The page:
38. John

    I’m all about Trader Joe joining the crowd of stores in this neighborhood especially if it decreases traffic going in and out of “The Wedge”.

    The traffic in and around “The Wedge” is horrific. It is horrific because it always seems that the most inconsiderate people hold up traffic on Lyndale right in front of “The Wedge” due to them trying to turn across a double yellow line from south bound Lyndale to enter the parking lot. They also exit right onto Lyndale Avenue. This alone has made “The Wedge” the bane of my existence since moving to the twin cities almost 3 years ago. There is not the space or “laneage” there to accomodate that. All traffic should be routed through the back of the parking lot onto the alley which I notice they have cleverly chained off such that people are forced to come in and out through the front Lyndale entrance.

    If and only if parking lot entrances were removed from the front of The Wedge and moved to the alley way behind the market would I ever think about frequenting it.

    Just yesterday I think “The Wedge” and “Whole Foods” on Excelsior were the only groceries open, I went clean across town to give my business to Whole Foods instead of “The Wedge” because I can’t support it.

    As far as Trader Joe vs. Wal-Mart…Wal-Mart is THE EVIL empire and Joe’s should never be compared to it.

  39. JSS!

    It’s a given that “Trader Joe’s is great for frozen stuff and a few pre-packaged items” and that “Their produce, dairy, and meat all suck,” but it’s trendy (at this moment) and trendy is what sells. Perhaps the die-hard Wedge patrons will sustain it.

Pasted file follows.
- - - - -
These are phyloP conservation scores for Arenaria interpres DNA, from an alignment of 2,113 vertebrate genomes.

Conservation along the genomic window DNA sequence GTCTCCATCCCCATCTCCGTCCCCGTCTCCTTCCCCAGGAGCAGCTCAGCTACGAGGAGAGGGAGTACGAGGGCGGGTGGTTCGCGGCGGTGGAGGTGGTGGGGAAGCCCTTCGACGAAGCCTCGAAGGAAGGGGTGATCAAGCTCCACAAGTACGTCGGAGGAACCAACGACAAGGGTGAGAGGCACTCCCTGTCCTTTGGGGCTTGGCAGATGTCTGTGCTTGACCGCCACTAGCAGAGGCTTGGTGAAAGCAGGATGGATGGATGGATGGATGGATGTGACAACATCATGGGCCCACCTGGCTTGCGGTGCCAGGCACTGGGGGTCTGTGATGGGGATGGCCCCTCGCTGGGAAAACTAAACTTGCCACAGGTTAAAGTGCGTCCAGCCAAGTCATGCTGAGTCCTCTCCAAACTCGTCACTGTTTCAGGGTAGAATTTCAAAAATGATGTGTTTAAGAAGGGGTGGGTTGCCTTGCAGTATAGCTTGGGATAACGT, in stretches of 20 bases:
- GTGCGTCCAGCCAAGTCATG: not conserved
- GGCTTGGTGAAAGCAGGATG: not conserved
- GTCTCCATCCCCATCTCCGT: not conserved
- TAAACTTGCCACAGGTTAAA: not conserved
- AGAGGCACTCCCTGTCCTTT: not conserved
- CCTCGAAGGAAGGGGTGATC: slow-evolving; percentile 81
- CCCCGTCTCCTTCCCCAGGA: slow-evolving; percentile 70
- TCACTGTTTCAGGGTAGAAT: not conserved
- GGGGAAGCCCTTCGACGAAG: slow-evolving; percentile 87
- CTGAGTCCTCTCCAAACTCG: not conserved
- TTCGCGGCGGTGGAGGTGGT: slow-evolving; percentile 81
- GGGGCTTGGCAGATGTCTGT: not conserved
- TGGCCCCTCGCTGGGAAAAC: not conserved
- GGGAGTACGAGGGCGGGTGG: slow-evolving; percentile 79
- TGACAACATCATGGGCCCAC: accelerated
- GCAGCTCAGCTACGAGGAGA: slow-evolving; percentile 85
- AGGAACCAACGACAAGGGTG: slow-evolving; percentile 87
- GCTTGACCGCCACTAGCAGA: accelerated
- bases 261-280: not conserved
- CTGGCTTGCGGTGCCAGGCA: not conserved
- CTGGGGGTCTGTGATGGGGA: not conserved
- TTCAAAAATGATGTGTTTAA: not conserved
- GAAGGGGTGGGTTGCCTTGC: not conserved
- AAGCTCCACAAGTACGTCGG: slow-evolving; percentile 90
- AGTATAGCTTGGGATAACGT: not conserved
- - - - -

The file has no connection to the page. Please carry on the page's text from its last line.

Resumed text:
Conversely, Lyndale traffic is going to become worse than Hennepin.

    Putting it so close to two other grocery stores is a dumb idea. There are so many other places to locate it, such as downtown or on Hiawatha or somewhere that needs revitalizing.

  40. Darielle Dannen

    I am a Wedge member, and I live just around the corner from the Wedge and proposed development. I like to support our local cooperative along with the local farmers and businesses my purchases support. I don’t want our local Wedge run out of town because Trader Joe’s is given an unfair advantage – a special liquor variance no other grocery in Minneapolis has gotten. A number of other grocery stores have applied for this variance in Minneapolis but none have been granted.

    I am disgusted that we would even consider a proposal from the same failed (and bankrupt) developer who created the mostly vacant Le Parisien Flats down the street. He wants to build 58 more condo units in an already parking-scarce congested neighborhood while demolishing more local businesses. I live in this neighborhood because of our local businesses. How in the world are all of these suburban shoppers going to park? How in the world are all of the shoppers going to not make the traffic situation worse?

    Call your representative! Call your Council Member! We don’t want big box retailers given preference over our local co-op!